A. D. C. to General Stuart of the cavalry, and was travelling from Leesburg to his headquarters, which were on the Warrenton road, between Faionary. I am going to General Stuart's headquarters. Came from Leesburg and have no countersign. This is a picket? Yes. Where is thr to attack Johnston and Beauregard's left, or to cut off Evans at Leesburg, and destroy him before succour could reach him. I was personally eral Evans suspected such an attack, from conversation with him in Leesburg, and was not surprised to find, as I soon did, that the road over and in search of his headquarters. I have no countersign. I left Leesburg this morning, and to-night lost my way. What road is that yonder? the document, then at me, and made me a bow. All right. From Leesburg, Captain? Yes, sir. Any news? None at all. All quiet. ; that I was Aide to General Stuart; that I had come that day from Leesburg; that I had lost my way; that I was not a suspicious character; th
he looked upon that day, I think he will remember the band of the First Virginia, playing the Mocking bird and the Happy land of Dixie. Fairfax, Centreville, Leesburg! Seldom does the present writer recall the first two names without remembering the third; and here it was-at Leesburg — that a band of the enemy's made a profouLeesburg — that a band of the enemy's made a profound impression upon his nerves. The band in question performed across the Potomac, and belonged to the forces under General Banks, who had not yet encountered the terrible Stonewall Jackson, or even met with that disastrous repulse at Ball's Bluff. He was camped opposite Leesburg, and from the hill which we occupied could be hearLeesburg, and from the hill which we occupied could be heard the orders of the Federal officers at drill, together with the roar of their brass band playing Yankee Doodle or Hail Columbia. To the patriotic heart those airs may be inspiring, but it cannot be said with truth that they possess a high degree of sweetness or melody. So it happened that after listening for some weeks from the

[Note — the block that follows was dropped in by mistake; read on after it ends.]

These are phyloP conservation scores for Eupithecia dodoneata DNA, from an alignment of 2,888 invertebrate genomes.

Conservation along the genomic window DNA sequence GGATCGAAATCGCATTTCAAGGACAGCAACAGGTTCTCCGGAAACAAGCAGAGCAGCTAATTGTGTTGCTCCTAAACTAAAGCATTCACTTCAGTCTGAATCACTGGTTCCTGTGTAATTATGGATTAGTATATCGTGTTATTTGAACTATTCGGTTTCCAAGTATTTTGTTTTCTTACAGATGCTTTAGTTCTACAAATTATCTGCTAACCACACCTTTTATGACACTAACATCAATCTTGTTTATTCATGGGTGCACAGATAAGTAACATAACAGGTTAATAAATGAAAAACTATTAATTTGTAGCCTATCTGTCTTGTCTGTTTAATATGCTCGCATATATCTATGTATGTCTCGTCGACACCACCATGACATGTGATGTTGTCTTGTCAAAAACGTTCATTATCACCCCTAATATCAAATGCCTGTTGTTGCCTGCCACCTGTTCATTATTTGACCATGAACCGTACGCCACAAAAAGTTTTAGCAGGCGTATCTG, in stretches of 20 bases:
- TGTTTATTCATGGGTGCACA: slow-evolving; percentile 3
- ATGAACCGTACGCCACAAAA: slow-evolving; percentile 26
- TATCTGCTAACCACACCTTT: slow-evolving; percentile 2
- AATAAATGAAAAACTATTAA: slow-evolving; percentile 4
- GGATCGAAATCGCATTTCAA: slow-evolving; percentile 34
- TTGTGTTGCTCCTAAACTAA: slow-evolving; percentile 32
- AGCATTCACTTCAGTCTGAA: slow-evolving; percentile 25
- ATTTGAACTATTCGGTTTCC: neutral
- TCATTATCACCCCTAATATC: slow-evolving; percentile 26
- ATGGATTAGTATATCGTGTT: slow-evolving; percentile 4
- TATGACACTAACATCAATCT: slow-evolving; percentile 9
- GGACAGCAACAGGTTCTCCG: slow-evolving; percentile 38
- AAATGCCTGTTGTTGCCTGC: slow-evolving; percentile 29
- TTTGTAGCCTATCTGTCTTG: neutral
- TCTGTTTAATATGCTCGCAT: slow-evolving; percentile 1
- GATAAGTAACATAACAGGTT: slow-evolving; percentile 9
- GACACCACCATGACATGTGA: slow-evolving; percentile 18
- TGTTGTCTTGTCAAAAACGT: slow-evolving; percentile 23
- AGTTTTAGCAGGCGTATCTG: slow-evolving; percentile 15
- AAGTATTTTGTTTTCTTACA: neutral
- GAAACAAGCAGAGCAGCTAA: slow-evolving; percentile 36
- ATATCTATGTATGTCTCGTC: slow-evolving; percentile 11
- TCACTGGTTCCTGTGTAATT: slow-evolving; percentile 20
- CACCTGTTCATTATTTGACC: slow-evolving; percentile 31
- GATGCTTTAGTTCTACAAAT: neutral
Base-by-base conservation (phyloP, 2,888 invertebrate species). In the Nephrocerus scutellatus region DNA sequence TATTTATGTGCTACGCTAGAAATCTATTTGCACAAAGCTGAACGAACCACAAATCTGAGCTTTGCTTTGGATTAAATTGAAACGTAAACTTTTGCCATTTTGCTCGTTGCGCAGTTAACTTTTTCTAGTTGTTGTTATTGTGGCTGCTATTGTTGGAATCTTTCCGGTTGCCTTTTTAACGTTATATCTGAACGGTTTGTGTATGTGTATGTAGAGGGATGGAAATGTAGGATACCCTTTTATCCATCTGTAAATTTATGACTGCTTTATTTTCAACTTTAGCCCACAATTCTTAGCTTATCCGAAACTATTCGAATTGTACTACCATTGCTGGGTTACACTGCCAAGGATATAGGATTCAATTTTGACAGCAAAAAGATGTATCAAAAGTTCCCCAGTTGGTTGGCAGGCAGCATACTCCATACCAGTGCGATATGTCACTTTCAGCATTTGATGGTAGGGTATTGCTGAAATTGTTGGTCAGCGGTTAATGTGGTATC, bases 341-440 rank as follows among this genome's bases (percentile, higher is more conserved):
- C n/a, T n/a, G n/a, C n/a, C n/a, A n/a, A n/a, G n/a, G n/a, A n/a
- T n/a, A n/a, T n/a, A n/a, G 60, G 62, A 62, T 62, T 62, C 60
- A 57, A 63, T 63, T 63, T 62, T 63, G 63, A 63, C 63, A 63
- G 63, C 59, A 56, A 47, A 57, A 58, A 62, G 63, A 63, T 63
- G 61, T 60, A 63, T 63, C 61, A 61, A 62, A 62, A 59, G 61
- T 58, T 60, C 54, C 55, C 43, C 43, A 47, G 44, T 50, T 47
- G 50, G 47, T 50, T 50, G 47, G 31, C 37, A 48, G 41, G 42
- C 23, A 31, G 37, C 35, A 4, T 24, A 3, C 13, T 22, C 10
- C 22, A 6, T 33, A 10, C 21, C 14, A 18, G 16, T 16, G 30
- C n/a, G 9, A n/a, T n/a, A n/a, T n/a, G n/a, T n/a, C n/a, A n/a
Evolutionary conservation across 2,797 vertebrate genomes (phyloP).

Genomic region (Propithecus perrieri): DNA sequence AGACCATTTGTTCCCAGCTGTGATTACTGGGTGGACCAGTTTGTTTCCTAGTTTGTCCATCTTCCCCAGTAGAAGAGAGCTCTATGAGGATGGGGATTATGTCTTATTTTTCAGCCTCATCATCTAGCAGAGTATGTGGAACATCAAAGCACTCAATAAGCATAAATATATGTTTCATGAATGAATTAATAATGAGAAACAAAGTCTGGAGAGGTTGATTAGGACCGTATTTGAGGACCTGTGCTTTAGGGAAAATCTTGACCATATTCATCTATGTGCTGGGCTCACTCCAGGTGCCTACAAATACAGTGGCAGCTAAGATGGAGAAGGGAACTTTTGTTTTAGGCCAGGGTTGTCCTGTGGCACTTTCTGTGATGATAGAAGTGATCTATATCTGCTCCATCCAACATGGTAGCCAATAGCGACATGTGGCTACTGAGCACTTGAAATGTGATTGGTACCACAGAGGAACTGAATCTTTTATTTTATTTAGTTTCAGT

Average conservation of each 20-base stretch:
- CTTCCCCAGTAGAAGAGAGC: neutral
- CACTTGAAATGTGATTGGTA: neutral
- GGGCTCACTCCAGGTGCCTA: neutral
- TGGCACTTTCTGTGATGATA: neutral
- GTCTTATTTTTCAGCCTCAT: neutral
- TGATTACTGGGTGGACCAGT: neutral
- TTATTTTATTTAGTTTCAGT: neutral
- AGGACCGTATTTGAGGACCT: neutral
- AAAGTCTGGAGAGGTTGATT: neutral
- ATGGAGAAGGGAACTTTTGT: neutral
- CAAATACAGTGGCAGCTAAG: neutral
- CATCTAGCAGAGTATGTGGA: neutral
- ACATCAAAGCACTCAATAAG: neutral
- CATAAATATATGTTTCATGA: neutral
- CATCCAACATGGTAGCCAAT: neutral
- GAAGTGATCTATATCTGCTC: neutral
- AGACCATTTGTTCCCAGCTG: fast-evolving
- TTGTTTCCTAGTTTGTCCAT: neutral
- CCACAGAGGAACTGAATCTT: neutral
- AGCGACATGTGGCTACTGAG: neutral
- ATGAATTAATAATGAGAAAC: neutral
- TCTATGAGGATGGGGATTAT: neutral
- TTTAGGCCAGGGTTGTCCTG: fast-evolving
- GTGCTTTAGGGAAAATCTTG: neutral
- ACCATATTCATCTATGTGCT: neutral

Noble third still beating, will beat faster. Leesburg! Paradise of the youthfull warrior! dear sti pitched their tents, than they hastened into Leesburg to spy out the land. The reconnoissance was mbat, and they chafed at it: but the enemy in Leesburg remained to be conquered, and after the battlf field, and forest, and meadow, and hill-and Leesburg rose with its white houses and spires, in thees — the hours and days sped away, there near Leesburg, in the fall and winter of the good year 1861out incident; and when debarred from visiting Leesburg, the Revolutionnaires visited each other. oused themselves to contend with the enemy-at Leesburg. The town was their favourite arena for combe like lead than ever. On the main street of Leesburg, near Pickett's tavern, the Third especially f, sitting apart with a borrowed volume (from Leesburg) in his hand, was accustomed to watch with a The great tableau, however, was Personne in Leesburg, mounted. He was a study at such moments, an[4 more...]